“He’s stuck, that’s what it is. He’s in between worlds. You know it happens sometimes that the spirit gets yanked out so fast that the essence still feels it has work to do here.”
I watched this too late. I watched it, for the first time, Christmas 2008. This is one of those ‘classic’ films – “oooh, Ghost is great, oooh, Swayze is great, ooh The Righteous Brothers” and so I thought I might as well watch it – if anything for its ridicukous Oscar nomination. For Best Picture no less. [in mock shock] “oops” I may have given my opinion too early…
Its a Load of Rubbish
Lets be honest, it really isn’t that good! The whole ‘set-up’ is a simple case of mugging-gone-wrong that ends in murder as Sam (Swayze) dies. Fact is, he knows it wasn’t a mugging at all – it was murder. Funnily enough, in this day and age, the fact that the back story is about the banking profession – and ‘discrepencies’ in the accounts that Mr Moral Sam decides to look into personally – makes an interesting
sidenote. Was this the beginning of the recession? I cannot help but feel that, obviously, at this time in history everyone was simply oblivious to the, generally, greedy nature of bankers. Sam probably pocketed some not-so-fair dosh at some point in his career.
The dramatic irony is a nice touch – as we in the audience can see him, whilst Molly (Demi Moore) and co. cannot – that is until we meet Whoopi Goldberg, a con-artist posing as a medium, who can hear him. Only this week I watched David Lean’s Blithe Spirit – a comedy-drama about a similar theme (Rex Harrison, by mistake, makes his ex-wife re-eappear – but only to him – causing havoc in his personal life – ha ha ha) and, personally, the whole film was much more even than Ghost which seems to have a hard time balancing the serious nature of death, corrupt finances, murder, mourning and – due to the ‘ghost’ nature of the plot and comedic attitude of Goldberg, it loses the balance becoming an awkward-drama.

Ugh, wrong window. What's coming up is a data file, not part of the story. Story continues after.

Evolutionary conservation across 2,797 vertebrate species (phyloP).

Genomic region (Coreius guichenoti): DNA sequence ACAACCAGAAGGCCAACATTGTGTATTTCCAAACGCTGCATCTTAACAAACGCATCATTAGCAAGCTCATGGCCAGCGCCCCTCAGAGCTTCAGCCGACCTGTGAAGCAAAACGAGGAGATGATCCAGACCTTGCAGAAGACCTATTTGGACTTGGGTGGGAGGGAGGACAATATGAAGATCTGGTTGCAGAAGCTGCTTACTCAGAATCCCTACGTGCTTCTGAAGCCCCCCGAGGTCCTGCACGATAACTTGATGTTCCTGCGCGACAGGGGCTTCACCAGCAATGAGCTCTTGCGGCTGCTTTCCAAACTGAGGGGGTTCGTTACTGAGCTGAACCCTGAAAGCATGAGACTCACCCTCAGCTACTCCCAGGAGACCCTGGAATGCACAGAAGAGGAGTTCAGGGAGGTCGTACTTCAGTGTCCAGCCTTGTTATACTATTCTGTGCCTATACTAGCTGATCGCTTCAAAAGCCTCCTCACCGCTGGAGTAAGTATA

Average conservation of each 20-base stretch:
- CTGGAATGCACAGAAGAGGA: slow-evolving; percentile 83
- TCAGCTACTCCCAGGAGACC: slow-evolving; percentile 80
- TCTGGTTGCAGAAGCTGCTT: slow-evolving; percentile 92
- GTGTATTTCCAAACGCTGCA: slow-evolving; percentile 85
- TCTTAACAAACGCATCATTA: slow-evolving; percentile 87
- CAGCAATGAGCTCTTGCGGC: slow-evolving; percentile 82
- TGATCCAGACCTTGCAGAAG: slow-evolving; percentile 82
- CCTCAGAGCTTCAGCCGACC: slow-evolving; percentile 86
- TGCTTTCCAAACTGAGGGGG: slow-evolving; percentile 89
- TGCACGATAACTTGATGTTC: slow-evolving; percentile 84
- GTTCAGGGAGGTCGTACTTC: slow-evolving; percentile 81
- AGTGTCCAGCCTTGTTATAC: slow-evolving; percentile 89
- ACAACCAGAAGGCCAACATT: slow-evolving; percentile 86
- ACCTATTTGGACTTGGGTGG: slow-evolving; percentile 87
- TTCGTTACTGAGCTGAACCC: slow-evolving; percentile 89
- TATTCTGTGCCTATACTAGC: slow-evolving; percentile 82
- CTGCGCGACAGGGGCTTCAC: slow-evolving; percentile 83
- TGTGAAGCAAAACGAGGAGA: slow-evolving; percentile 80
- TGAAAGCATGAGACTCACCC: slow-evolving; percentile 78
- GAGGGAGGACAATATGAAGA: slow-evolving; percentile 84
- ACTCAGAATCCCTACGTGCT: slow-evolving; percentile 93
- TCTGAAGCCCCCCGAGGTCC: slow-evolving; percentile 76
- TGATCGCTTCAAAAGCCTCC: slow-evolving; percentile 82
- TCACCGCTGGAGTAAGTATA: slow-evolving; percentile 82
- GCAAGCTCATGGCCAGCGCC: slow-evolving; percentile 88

I know, I know – alot of people love this film and, I know of the nostalgic element it has (all three of my sisters have a special place in their heart for this) but I just got through the film and pick out the flaws. The much-parodied clay-pot sequence is simply set-up to establish the relationship between Sam and Molly – pre-death – it remains sensual and moody with a beautiful song and, though a complete waste of clay, its the strongest point in the film. It is not long before we get the mugging/murder and Swayze realising he has a ‘purpose’. Fact is, it seems that his purpose is to simply kill his attacker – and additionally the man-who-set-up-the-murder, his false friend Carl…
What the f…?
This whole resolution is ridiculous! Is that the answer to everything? Is this an argument for Capital punishment – just because he is already dead does not get him off scott-free. Willy Lopez, additionally, clearly has problems – problems he needs to resolve – but does it warrant death? Following this entire finale, Molly, for some unexplained reason, manages to see Sam (???) as he goes to heaven – so, Sam, having killed someone is lucky enough to go to heaven (God must really have changed his morals somewhere) whilst the shadows that grabbed Willy Lopez take him to hell. I think, it would be more interesting if the shadows pulled Sam to the ground leaving a little card on earth for Molly to read: “Murder is murder, whoever you are!”